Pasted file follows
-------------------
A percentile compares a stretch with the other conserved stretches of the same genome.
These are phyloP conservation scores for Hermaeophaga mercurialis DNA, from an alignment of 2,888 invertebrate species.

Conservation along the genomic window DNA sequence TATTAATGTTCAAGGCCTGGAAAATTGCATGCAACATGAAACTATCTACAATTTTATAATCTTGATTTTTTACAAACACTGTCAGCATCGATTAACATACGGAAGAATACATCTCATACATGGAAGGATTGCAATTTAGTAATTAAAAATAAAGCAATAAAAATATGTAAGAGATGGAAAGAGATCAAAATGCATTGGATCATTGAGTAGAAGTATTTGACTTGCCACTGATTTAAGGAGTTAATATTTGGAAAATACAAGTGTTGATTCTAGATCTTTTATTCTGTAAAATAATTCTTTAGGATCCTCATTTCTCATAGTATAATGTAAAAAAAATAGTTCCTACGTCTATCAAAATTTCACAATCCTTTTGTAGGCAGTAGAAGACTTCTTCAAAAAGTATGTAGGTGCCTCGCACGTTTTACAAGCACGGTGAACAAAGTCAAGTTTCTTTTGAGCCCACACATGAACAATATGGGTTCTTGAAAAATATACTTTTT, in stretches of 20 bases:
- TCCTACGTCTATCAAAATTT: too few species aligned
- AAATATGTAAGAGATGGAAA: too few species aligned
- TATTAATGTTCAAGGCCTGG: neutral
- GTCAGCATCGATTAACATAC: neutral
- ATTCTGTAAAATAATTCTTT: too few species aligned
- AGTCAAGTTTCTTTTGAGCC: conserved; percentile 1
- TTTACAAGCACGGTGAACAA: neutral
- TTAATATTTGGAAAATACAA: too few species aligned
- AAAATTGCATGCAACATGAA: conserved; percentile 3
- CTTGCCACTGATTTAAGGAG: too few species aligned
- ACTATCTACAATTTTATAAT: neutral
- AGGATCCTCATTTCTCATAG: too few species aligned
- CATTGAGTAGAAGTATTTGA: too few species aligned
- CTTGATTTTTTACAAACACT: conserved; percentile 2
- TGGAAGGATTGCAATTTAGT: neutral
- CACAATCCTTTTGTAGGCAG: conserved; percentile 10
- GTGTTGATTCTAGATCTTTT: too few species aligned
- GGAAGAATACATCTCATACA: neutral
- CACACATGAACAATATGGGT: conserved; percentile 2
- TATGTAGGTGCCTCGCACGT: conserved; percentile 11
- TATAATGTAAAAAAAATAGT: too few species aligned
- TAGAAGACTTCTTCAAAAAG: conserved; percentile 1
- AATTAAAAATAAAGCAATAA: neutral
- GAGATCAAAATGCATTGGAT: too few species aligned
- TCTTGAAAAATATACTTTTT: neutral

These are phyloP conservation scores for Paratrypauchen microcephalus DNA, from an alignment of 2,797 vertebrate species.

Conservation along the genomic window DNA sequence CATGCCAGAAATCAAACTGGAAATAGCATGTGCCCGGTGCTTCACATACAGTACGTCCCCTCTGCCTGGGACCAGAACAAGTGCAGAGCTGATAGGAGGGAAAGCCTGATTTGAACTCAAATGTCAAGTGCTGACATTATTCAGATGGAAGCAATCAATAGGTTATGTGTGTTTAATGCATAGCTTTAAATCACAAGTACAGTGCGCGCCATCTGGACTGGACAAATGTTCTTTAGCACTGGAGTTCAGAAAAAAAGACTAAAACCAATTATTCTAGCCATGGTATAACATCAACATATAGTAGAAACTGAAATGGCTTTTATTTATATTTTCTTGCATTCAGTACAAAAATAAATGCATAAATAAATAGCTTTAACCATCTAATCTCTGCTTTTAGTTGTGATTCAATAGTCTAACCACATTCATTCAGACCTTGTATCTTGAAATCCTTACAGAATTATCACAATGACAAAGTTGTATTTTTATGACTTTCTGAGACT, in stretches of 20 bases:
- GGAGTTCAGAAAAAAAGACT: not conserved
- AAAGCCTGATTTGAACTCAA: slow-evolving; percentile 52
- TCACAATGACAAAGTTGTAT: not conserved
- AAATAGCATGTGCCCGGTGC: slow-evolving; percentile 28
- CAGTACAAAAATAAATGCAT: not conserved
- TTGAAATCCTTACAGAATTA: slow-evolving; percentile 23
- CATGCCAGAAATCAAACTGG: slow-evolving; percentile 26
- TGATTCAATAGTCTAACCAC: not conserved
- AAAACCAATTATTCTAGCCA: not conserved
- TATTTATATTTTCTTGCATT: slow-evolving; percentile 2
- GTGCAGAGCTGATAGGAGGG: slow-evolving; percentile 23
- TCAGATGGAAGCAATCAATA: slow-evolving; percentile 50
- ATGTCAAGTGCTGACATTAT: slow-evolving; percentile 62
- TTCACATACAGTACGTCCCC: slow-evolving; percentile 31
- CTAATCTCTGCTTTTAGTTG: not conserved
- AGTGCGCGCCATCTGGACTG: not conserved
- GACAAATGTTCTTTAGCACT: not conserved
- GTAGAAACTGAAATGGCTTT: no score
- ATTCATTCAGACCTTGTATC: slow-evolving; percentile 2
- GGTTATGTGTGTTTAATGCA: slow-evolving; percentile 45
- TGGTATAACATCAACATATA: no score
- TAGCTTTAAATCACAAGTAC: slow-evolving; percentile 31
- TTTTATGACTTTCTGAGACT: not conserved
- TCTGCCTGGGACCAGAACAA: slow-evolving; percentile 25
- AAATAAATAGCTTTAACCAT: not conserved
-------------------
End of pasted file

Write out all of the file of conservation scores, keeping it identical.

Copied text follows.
A percentile compares a stretch with the other conserved stretches of the same genome.
These are phyloP conservation scores for Hermaeophaga mercurialis DNA, from an alignment of 2,888 invertebrate species.

Conservation along the genomic window DNA sequence TATTAATGTTCAAGGCCTGGAAAATTGCATGCAACATGAAACTATCTACAATTTTATAATCTTGATTTTTTACAAACACTGTCAGCATCGATTAACATACGGAAGAATACATCTCATACATGGAAGGATTGCAATTTAGTAATTAAAAATAAAGCAATAAAAATATGTAAGAGATGGAAAGAGATCAAAATGCATTGGATCATTGAGTAGAAGTATTTGACTTGCCACTGATTTAAGGAGTTAATATTTGGAAAATACAAGTGTTGATTCTAGATCTTTTATTCTGTAAAATAATTCTTTAGGATCCTCATTTCTCATAGTATAATGTAAAAAAAATAGTTCCTACGTCTATCAAAATTTCACAATCCTTTTGTAGGCAGTAGAAGACTTCTTCAAAAAGTATGTAGGTGCCTCGCACGTTTTACAAGCACGGTGAACAAAGTCAAGTTTCTTTTGAGCCCACACATGAACAATATGGGTTCTTGAAAAATATACTTTTT, in stretches of 20 bases:
- TCCTACGTCTATCAAAATTT: too few species aligned
- AAATATGTAAGAGATGGAAA: too few species aligned
- TATTAATGTTCAAGGCCTGG: neutral
- GTCAGCATCGATTAACATAC: neutral
- ATTCTGTAAAATAATTCTTT: too few species aligned
- AGTCAAGTTTCTTTTGAGCC: conserved; percentile 1
- TTTACAAGCACGGTGAACAA: neutral
- TTAATATTTGGAAAATACAA: too few species aligned
- AAAATTGCATGCAACATGAA: conserved; percentile 3
- CTTGCCACTGATTTAAGGAG: too few species aligned
- ACTATCTACAATTTTATAAT: neutral
- AGGATCCTCATTTCTCATAG: too few species aligned
- CATTGAGTAGAAGTATTTGA: too few species aligned
- CTTGATTTTTTACAAACACT: conserved; percentile 2
- TGGAAGGATTGCAATTTAGT: neutral
- CACAATCCTTTTGTAGGCAG: conserved; percentile 10
- GTGTTGATTCTAGATCTTTT: too few species aligned
- GGAAGAATACATCTCATACA: neutral
- CACACATGAACAATATGGGT: conserved; percentile 2
- TATGTAGGTGCCTCGCACGT: conserved; percentile 11
- TATAATGTAAAAAAAATAGT: too few species aligned
- TAGAAGACTTCTTCAAAAAG: conserved; percentile 1
- AATTAAAAATAAAGCAATAA: neutral
- GAGATCAAAATGCATTGGAT: too few species aligned
- TCTTGAAAAATATACTTTTT: neutral

These are phyloP conservation scores for Paratrypauchen microcephalus DNA, from an alignment of 2,797 vertebrate species.

Conservation along the genomic window DNA sequence CATGCCAGAAATCAAACTGGAAATAGCATGTGCCCGGTGCTTCACATACAGTACGTCCCCTCTGCCTGGGACCAGAACAAGTGCAGAGCTGATAGGAGGGAAAGCCTGATTTGAACTCAAATGTCAAGTGCTGACATTATTCAGATGGAAGCAATCAATAGGTTATGTGTGTTTAATGCATAGCTTTAAATCACAAGTACAGTGCGCGCCATCTGGACTGGACAAATGTTCTTTAGCACTGGAGTTCAGAAAAAAAGACTAAAACCAATTATTCTAGCCATGGTATAACATCAACATATAGTAGAAACTGAAATGGCTTTTATTTATATTTTCTTGCATTCAGTACAAAAATAAATGCATAAATAAATAGCTTTAACCATCTAATCTCTGCTTTTAGTTGTGATTCAATAGTCTAACCACATTCATTCAGACCTTGTATCTTGAAATCCTTACAGAATTATCACAATGACAAAGTTGTATTTTTATGACTTTCTGAGACT, in stretches of 20 bases:
- GGAGTTCAGAAAAAAAGACT: not conserved
- AAAGCCTGATTTGAACTCAA: slow-evolving; percentile 52
- TCACAATGACAAAGTTGTAT: not conserved
- AAATAGCATGTGCCCGGTGC: slow-evolving; percentile 28
- CAGTACAAAAATAAATGCAT: not conserved
- TTGAAATCCTTACAGAATTA: slow-evolving; percentile 23
- CATGCCAGAAATCAAACTGG: slow-evolving; percentile 26
- TGATTCAATAGTCTAACCAC: not conserved
- AAAACCAATTATTCTAGCCA: not conserved
- TATTTATATTTTCTTGCATT: slow-evolving; percentile 2
- GTGCAGAGCTGATAGGAGGG: slow-evolving; percentile 23
- TCAGATGGAAGCAATCAATA: slow-evolving; percentile 50
- ATGTCAAGTGCTGACATTAT: slow-evolving; percentile 62
- TTCACATACAGTACGTCCCC: slow-evolving; percentile 31
- CTAATCTCTGCTTTTAGTTG: not conserved
- AGTGCGCGCCATCTGGACTG: not conserved
- GACAAATGTTCTTTAGCACT: not conserved
- GTAGAAACTGAAATGGCTTT: no score
- ATTCATTCAGACCTTGTATC: slow-evolving; percentile 2
- GGTTATGTGTGTTTAATGCA: slow-evolving; percentile 45
- TGGTATAACATCAACATATA: no score
- TAGCTTTAAATCACAAGTAC: slow-evolving; percentile 31
- TTTTATGACTTTCTGAGACT: not conserved
- TCTGCCTGGGACCAGAACAA: slow-evolving; percentile 25
- AAATAAATAGCTTTAACCAT: not conserved